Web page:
How would a ‘Digital Copyright Exchange’ work?
A digital copy right exchange has been summed up as a ‘one-stop-shop’ for companies and businesses to carry out copyright deals. It involves the creation of copyright license to enable licensing of orphan works.
The Hargreaves report focuses a lot on the fact that the current Intellectual Property framework is out of date and struggling to keep up with modern day technology, therefore the need to introduce a ‘digital copyright exchange’ seems crucial to open the Intellectual Property framework to digital opportunities.
A digital copyright exchange may prove problematic and may not ever work. For one-stop licensing to work the copyright holder will have to set the same terms and conditions for everybody. If the copyright owner decides to retain control over the license there may be a risk of them giving up protection under the Digital Economy Act.
On the other hand, considering the dire need for reform in relation to the copyright system, the digital copyright exchange may prove to set a clearer system in place and encourage people to implement the system.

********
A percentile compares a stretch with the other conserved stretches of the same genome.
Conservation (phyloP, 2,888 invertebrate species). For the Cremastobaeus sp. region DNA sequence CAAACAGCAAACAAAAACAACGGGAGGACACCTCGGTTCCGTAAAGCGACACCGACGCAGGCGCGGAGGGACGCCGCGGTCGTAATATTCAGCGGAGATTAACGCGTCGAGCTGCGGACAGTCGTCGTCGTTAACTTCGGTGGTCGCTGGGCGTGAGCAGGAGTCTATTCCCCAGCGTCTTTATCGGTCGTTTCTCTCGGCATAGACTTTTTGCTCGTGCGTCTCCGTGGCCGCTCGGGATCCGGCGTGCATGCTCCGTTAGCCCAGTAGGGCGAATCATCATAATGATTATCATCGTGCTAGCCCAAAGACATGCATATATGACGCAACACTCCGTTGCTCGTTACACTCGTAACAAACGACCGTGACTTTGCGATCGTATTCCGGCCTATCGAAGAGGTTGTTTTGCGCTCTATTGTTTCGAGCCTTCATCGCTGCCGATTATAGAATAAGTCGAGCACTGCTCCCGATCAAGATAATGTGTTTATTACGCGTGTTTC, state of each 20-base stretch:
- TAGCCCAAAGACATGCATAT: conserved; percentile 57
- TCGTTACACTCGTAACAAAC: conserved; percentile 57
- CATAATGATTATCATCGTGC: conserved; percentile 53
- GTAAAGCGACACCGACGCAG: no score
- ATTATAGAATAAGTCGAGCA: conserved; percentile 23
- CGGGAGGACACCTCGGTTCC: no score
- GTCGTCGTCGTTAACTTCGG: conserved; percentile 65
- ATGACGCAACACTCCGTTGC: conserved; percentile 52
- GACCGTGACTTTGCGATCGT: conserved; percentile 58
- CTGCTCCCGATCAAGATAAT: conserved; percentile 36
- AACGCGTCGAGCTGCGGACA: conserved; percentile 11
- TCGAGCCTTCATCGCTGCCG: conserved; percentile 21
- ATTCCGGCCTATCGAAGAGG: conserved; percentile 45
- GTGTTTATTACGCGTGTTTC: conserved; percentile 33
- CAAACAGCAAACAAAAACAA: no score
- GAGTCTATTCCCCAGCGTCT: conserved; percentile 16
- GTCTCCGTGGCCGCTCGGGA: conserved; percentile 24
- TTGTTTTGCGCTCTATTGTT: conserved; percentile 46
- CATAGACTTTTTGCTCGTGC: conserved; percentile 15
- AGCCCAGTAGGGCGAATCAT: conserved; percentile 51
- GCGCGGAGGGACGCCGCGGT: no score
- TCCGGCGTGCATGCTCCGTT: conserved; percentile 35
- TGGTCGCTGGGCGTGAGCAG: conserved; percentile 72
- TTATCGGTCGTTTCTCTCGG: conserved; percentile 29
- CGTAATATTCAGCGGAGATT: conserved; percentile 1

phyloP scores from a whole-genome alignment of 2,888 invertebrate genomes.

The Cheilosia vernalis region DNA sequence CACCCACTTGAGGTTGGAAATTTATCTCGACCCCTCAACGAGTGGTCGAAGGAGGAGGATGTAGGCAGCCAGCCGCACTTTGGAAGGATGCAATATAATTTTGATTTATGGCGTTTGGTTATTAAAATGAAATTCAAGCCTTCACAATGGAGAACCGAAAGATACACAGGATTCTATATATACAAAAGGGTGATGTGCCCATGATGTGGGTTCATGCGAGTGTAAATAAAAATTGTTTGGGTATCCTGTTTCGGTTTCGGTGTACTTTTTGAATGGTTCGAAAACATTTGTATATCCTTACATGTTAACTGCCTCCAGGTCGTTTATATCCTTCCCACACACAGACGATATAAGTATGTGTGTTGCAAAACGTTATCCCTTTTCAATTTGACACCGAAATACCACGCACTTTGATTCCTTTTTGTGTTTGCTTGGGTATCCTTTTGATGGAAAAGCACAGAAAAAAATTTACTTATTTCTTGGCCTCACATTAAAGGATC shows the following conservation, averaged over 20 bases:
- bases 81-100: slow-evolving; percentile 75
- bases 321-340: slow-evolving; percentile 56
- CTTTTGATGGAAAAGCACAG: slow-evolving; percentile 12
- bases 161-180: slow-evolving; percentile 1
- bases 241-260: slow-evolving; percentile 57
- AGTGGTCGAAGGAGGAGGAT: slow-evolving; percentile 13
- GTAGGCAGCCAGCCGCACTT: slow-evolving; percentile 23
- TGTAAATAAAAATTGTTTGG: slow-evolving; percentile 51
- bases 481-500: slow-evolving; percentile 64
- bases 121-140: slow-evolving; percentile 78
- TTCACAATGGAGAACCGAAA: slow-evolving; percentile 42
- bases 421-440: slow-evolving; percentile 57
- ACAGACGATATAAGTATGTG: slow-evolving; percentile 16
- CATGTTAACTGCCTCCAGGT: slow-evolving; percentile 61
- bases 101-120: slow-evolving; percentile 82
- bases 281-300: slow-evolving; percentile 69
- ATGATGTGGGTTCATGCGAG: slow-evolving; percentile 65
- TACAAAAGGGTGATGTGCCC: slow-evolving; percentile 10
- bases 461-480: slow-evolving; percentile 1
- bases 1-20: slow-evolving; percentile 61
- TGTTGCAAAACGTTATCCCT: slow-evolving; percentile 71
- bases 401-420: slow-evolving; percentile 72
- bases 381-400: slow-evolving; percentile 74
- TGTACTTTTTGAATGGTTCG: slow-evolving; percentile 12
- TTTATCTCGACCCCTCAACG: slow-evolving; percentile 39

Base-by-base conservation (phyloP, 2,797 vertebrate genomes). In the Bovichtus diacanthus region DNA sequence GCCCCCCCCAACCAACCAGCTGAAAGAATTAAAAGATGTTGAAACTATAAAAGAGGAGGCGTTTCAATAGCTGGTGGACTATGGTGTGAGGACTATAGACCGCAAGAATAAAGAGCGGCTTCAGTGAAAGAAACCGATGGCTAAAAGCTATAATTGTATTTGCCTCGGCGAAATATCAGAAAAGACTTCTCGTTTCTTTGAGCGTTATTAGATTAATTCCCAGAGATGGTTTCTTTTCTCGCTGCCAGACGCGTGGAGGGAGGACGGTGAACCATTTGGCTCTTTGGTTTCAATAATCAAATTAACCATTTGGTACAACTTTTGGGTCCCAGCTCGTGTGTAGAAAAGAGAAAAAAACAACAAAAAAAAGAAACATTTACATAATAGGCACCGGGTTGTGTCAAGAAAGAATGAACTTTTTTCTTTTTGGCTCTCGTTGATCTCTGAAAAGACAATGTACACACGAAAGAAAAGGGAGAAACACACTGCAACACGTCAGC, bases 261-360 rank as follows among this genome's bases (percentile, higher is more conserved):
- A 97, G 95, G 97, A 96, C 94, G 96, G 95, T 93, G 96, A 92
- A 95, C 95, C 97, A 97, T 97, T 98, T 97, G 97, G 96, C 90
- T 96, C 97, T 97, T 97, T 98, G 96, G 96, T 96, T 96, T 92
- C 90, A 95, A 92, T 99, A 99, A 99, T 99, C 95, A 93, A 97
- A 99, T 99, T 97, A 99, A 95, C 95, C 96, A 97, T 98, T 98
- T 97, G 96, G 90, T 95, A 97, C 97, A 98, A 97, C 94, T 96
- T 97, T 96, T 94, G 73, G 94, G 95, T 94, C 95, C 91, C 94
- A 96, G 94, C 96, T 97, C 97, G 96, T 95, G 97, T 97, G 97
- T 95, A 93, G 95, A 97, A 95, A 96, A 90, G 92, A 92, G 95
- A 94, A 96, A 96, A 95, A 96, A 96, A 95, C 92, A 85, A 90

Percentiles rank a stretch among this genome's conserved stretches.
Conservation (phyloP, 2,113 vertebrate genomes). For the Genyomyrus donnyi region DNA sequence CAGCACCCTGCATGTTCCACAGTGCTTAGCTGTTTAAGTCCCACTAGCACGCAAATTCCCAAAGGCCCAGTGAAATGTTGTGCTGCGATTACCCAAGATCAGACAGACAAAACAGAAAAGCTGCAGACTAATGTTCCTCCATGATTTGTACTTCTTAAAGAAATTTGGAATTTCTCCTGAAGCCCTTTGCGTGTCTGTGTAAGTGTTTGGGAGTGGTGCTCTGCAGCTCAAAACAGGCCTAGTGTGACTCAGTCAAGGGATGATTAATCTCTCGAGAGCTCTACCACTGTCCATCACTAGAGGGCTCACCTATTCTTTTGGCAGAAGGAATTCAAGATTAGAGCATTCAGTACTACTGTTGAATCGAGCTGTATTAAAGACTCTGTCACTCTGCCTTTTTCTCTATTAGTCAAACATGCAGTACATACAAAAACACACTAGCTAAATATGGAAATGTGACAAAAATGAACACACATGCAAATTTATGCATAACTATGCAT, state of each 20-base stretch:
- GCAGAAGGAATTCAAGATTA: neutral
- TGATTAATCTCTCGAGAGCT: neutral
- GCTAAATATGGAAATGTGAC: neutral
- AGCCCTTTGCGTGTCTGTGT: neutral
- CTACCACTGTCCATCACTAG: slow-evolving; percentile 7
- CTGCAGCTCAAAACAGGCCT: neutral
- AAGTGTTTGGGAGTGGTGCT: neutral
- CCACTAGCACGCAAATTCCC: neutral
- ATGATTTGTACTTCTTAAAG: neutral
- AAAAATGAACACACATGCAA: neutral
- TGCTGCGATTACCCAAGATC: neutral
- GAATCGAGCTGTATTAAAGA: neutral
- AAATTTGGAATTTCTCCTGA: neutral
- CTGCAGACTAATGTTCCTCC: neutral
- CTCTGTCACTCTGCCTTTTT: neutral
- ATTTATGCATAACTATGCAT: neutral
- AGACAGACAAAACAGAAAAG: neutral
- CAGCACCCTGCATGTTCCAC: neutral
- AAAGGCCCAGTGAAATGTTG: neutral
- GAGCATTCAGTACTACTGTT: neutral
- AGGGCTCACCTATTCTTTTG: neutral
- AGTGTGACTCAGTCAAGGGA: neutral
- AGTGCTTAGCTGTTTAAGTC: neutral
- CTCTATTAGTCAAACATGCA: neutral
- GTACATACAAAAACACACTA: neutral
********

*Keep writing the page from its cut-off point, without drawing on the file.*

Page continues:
Hargreaves suggests reforming patent fees so as to deter patent ‘thickets…’
Patent Thickets most often occur in areas of technology heavily populated by patents relating to a similar technology. Patents such as these could have claims overlapping which make it complicated for businesses to establish whether, and with whom, they are in conflict or whom they should approach for a license.
The result of having a vast number of patents creates attention in policy makers, with concern that a greater number of patents that cover a lot of areas, may act as a barrier towards competition and innovation.
Why can’t we have fair use law like they have in the US?
The reason we are less likely to have a fair use law like they have in the US is because it seems to put a hold on the main concept of this report – innovation and growth.
Secondly, it may act as an avenue for a high volume of law suits as it developed out of case law.